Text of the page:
Little of this ancillary activity comes naturally to most authors, myself included. Folks who spend the bulk of their productive day alone, staring at a computer screen, tend to be a rather insular lot. They’re hardly inclined toward naked salesmanship, or preening like peacocks. I nearly had to be arm-twisted to attend my first Bouchercon, an event I knew literally nothing about until after I signed my contract:
MY PUBLISHER: “I think you’ll really enjoy Bouchercon. It’s in St. Louis this year.”
ME: “Bouchercon? What’s a Bouchercon?”
MY PUBLISHER: “It’s the big annual gathering for fans who enjoy reading mysteries. It would be very productive if you went.”
ME: “I don’t like big crowds. I’d rather stay home. My goal is to become the J.D. Salinger of mystery writers.”
MY PUBLISHER: “There’s no such thing today. You have to go. You have to promote yourself.”
ME: “Will you pay my way if I go to this Boucher-thing-whatever-it-is?”
MY PUBLISHER: “Pay your way? Of course not!”
I went anyway. And I had fun, despite myself. I met many great fans and more than a few writers like me, inherently shy people who would’ve preferred to stay home. I also met others who were masters of self-promotion, glad-handers of the highest order, who were happy to share with me some of the tactics they’ve refined to make themselves better known. I employ some of those tactics these days as I strive toward commercial relevance. But not without some reluctance.
My professional background is as an investigative journalist. Later, I worked extensively with the US intelligence community. Both pursuits frown keenly on transparency. I spent years striving to fade into the background, to not draw attention to myself. I’ve also been a licensed pilot for more than 30 years. Aviators don’t talk about how cool they are. Being boastful in any fashion is not the “Right Stuff.”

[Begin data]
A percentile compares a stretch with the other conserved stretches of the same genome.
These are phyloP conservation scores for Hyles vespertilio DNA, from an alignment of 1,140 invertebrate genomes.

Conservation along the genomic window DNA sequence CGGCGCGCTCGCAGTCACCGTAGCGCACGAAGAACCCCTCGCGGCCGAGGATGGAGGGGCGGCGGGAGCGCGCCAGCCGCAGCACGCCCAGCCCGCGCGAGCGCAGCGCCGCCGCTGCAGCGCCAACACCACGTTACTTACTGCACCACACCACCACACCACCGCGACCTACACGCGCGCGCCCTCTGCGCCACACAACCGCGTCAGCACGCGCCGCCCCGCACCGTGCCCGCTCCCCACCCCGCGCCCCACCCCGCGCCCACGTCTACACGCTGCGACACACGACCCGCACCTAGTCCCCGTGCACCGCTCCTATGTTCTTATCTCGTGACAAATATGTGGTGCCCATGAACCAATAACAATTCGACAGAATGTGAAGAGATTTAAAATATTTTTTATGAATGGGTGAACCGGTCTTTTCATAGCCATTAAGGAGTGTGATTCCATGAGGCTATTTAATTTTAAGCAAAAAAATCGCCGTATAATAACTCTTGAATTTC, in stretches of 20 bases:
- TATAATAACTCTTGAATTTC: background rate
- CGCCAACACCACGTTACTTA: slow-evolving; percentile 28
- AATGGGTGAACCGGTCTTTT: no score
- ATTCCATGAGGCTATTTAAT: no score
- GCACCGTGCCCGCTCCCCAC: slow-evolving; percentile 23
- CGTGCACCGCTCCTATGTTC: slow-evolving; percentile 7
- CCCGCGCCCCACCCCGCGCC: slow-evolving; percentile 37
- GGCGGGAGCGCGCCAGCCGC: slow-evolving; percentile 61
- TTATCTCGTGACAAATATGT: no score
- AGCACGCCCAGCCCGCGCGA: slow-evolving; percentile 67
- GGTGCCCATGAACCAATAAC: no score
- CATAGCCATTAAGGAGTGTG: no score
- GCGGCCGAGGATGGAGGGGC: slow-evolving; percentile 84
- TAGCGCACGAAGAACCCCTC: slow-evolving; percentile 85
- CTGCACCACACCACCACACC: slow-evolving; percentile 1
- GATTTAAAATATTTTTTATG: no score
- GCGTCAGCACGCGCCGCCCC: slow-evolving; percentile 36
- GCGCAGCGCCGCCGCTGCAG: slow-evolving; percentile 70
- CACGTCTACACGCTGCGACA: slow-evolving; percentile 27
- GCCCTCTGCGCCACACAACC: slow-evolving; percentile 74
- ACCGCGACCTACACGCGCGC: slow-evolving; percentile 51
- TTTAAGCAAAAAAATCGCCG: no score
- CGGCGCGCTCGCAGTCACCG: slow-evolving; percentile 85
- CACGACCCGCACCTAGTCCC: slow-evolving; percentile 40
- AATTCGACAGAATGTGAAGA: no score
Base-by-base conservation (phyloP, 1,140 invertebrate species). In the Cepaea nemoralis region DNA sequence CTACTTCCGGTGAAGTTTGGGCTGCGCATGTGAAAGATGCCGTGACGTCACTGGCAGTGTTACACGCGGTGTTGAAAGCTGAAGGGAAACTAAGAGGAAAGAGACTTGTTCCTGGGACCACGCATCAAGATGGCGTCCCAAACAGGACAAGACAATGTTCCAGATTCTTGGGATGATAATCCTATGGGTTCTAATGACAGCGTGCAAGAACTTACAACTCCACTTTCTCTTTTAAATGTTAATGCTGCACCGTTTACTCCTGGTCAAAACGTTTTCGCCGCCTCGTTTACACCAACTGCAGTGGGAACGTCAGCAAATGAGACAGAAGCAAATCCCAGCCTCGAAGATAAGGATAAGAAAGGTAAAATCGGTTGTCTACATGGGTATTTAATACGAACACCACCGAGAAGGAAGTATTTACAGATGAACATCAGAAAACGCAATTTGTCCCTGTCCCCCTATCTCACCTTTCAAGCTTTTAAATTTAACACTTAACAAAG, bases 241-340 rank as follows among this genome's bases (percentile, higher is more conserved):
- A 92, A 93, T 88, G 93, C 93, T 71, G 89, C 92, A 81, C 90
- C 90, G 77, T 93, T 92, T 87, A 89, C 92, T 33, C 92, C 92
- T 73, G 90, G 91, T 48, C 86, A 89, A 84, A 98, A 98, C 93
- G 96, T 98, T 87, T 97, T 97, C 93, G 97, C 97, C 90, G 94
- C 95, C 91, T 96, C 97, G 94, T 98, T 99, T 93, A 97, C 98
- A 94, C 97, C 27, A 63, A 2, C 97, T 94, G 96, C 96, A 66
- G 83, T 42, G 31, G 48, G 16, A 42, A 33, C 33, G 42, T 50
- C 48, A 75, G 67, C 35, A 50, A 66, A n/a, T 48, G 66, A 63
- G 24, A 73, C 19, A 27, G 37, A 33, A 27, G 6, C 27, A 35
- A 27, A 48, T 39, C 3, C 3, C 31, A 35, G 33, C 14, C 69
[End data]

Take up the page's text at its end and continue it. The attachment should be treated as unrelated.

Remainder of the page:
And, being boastful of their books and, by default, themselves, is precisely what we authors must do these days if we’re to find a niche in the increasingly overcrowded skies of contemporary fiction. We tout ourselves, telling the reading world with as much ego as prudence allows, and as much pride as we can swallow, how fantastic our latest critically acclaimed, award-winning effort is. Because unless we push our products, no one else will.
I’m learning to get more adept at it. The process is not as distasteful to me as it once was, but it’s still distasteful. I’m no braggart. I’d prefer to let my writing speak for itself, come what may. Unfortunately, the marketplace demands otherwise.
So, if I toot my horn a little too loud at times, I hope you’ll understand.
Almost as much as I hope you’ll buy my book.
David, I love the way you’re fighting your loner tendencies. It was a pleasure seeing you again at Left Coast Crime. And by the way, folks, I enjoyed Flat Spin very much and consider it the best mystery I read in 2012. I’m looking forward to another good read in Fangs Out.